Construction is still largely regarded as a male domain, and women are not taken seriously as professionals in construction. Society, tradition, organisation culture, and sexist attitudes play a key role when appointing women in leadership positions. Construction should not be male dominated because it is considered ‘rough and tough’, and women should be given a chance to prove themselves in the construction industry.
There is a clear indication that commitment, dedication, acknowledgement, responsibility, confidence, and self-promotion have an impact on the core competencies of women in construction. Women are prepared to work to be successful, if given a chance to prove themselves. Furthermore, women are perceived to do well in situations where they need to manage different projects all at once. Women in managerial positions are also perceived as more demanding than their male counterparts, and women have the confidence to pursue and motivate themselves in the construction industry knowing that they can do the job and complete it successfully.
To participate in construction as a woman takes great courage mainly because it is regarded as male ‘terrain’. Women must face many challenges to gain recognition in the construction industry, which makes it difficult to penetrate and persevere in the male dominated environment. However, women can succeed in construction using their female skills without having to adopt a masculine approach. Although women have made great strides in construction, the ‘glass ceiling’ is far from being completely shattered. Women’s representation in the construction industry’s formal structure is ranked first among the factors that constitute barriers to advancement of women in construction, followed by the male dominated work environment, and culture. Therefore, it is increasingly important that women cease thinking that they must be similar to men in order to succeed as men do.
Despite the increase in the number of women being employed in the construction industry, they still constitute only a small percentage of the industry’s workforce. Relative to succeeding in construction, the competition is tough, especially when competing against male counterparts. It can be deemed that the construction industry’s boardrooms are sadly lacking women in managerial as well as chief executive posts in the construction industry.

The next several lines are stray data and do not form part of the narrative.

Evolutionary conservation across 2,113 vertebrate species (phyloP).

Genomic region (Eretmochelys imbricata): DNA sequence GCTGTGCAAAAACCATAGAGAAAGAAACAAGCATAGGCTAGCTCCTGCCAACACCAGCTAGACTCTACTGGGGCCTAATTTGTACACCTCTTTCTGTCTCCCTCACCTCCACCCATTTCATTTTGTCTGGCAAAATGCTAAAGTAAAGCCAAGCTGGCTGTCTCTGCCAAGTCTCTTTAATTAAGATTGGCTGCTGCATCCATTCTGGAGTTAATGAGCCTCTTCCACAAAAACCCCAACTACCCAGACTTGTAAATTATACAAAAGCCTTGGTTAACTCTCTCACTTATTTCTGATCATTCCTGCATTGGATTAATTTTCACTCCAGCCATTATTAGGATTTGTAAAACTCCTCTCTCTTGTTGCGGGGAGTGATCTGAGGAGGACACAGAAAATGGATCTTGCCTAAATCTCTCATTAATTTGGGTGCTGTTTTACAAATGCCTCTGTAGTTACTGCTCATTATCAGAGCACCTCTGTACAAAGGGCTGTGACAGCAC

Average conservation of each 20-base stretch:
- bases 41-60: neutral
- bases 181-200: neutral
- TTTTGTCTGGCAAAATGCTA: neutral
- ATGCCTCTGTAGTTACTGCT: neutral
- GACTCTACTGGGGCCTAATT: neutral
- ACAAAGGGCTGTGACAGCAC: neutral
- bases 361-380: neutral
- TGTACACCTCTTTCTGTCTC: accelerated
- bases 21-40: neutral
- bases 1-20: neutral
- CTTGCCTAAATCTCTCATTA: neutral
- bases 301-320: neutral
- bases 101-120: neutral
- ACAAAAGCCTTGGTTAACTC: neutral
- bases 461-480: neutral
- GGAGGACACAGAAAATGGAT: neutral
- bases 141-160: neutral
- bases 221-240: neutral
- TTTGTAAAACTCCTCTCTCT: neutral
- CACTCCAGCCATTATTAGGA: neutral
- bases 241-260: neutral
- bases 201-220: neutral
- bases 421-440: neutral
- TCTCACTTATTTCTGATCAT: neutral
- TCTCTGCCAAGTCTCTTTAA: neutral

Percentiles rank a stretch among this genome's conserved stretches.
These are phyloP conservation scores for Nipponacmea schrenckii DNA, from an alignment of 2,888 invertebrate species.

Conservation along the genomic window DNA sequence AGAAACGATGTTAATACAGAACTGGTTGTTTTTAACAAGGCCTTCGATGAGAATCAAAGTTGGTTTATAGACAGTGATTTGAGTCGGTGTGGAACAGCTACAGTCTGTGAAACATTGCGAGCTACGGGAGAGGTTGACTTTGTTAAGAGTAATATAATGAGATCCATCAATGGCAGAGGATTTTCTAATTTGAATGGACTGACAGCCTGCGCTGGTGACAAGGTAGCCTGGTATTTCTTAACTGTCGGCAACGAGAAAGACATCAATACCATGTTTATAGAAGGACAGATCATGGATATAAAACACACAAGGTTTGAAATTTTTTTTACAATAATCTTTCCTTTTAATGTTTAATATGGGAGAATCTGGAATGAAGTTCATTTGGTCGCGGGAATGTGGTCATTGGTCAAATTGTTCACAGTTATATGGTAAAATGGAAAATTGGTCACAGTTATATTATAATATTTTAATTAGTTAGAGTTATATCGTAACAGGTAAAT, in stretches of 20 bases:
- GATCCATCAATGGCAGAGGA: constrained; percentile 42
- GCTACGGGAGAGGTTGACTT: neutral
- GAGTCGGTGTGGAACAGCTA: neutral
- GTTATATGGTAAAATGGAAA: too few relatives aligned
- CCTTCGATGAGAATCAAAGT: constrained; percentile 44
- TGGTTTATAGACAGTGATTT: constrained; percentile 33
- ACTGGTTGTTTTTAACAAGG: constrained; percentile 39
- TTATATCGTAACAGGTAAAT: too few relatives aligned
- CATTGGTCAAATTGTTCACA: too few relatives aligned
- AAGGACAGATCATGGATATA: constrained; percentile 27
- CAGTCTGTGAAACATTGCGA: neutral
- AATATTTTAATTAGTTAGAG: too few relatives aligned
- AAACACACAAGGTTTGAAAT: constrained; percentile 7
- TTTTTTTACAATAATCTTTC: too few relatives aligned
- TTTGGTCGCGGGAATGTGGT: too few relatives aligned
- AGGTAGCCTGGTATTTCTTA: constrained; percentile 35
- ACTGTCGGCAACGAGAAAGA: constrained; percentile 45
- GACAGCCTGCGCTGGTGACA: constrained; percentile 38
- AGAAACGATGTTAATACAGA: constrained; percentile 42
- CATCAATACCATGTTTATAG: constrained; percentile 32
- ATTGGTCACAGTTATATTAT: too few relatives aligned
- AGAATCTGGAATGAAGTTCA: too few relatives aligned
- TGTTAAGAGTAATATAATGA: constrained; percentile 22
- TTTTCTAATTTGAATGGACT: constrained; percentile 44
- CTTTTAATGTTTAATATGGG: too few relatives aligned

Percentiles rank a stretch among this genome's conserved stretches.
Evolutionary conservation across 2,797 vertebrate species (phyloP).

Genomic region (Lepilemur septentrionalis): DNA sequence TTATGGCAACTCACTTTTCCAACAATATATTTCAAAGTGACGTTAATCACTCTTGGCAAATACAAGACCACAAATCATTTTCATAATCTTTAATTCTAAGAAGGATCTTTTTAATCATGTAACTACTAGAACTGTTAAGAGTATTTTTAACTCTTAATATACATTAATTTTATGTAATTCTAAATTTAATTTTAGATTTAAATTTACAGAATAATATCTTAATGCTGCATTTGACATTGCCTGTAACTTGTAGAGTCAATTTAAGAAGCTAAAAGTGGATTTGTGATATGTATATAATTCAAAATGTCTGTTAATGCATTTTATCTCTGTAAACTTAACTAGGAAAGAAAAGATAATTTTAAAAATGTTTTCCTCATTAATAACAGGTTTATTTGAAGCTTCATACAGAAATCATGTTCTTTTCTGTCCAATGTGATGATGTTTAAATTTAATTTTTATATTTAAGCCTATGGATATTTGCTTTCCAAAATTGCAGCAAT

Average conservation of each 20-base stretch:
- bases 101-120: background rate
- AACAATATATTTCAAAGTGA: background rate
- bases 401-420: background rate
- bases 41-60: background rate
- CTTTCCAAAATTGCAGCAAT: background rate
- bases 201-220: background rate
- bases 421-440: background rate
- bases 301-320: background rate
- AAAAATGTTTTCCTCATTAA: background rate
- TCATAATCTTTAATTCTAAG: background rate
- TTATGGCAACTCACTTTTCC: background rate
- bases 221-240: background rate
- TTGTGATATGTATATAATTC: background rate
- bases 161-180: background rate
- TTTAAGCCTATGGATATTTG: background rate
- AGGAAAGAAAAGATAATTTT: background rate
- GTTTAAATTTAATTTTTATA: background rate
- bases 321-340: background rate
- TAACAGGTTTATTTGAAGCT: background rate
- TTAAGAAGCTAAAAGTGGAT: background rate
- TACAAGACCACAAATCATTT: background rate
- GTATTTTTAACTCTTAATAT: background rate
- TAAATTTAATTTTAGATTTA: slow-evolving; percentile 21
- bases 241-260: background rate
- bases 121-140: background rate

In terms of realising a change in the industry’s culture, initiatives aimed at the management of culture have been shown to be more successful when they are integrated into packages of change initiatives. The range of ‘equality’ measures should comprise a mix of gender-specific initiatives aimed at improving women’s careers in construction, and at addressing the barriers to women pursuing a career in construction. If women are to participate optimally in the construction industry, strategies aimed at mainstreaming women into construction need to be embarked upon.
Appropriate steps should be taken to create a more equitable work environment through the development of cultural change within construction organisations. It is only through a genuine commitment to the development of a more equitable industry from the highest level, that women are likely to be able to develop their careers in parity with men. However, if more women can be retained in this way, then this may in turn lead to a further increase in the number of women entering construction as those obtaining management positions constitute role models for future entrants. The main implication for organisations in the construction industry is that they need to improve the industry’s image if they are to attract women graduates. Organisations need to provide mentors for undergraduates and young graduates entering the construction industry. Furthermore, the mentors should ideally be women who would also act as role models to women entering the industry, although male mentors would help reduce some of the stereotypes of management through increased interaction with women recruits.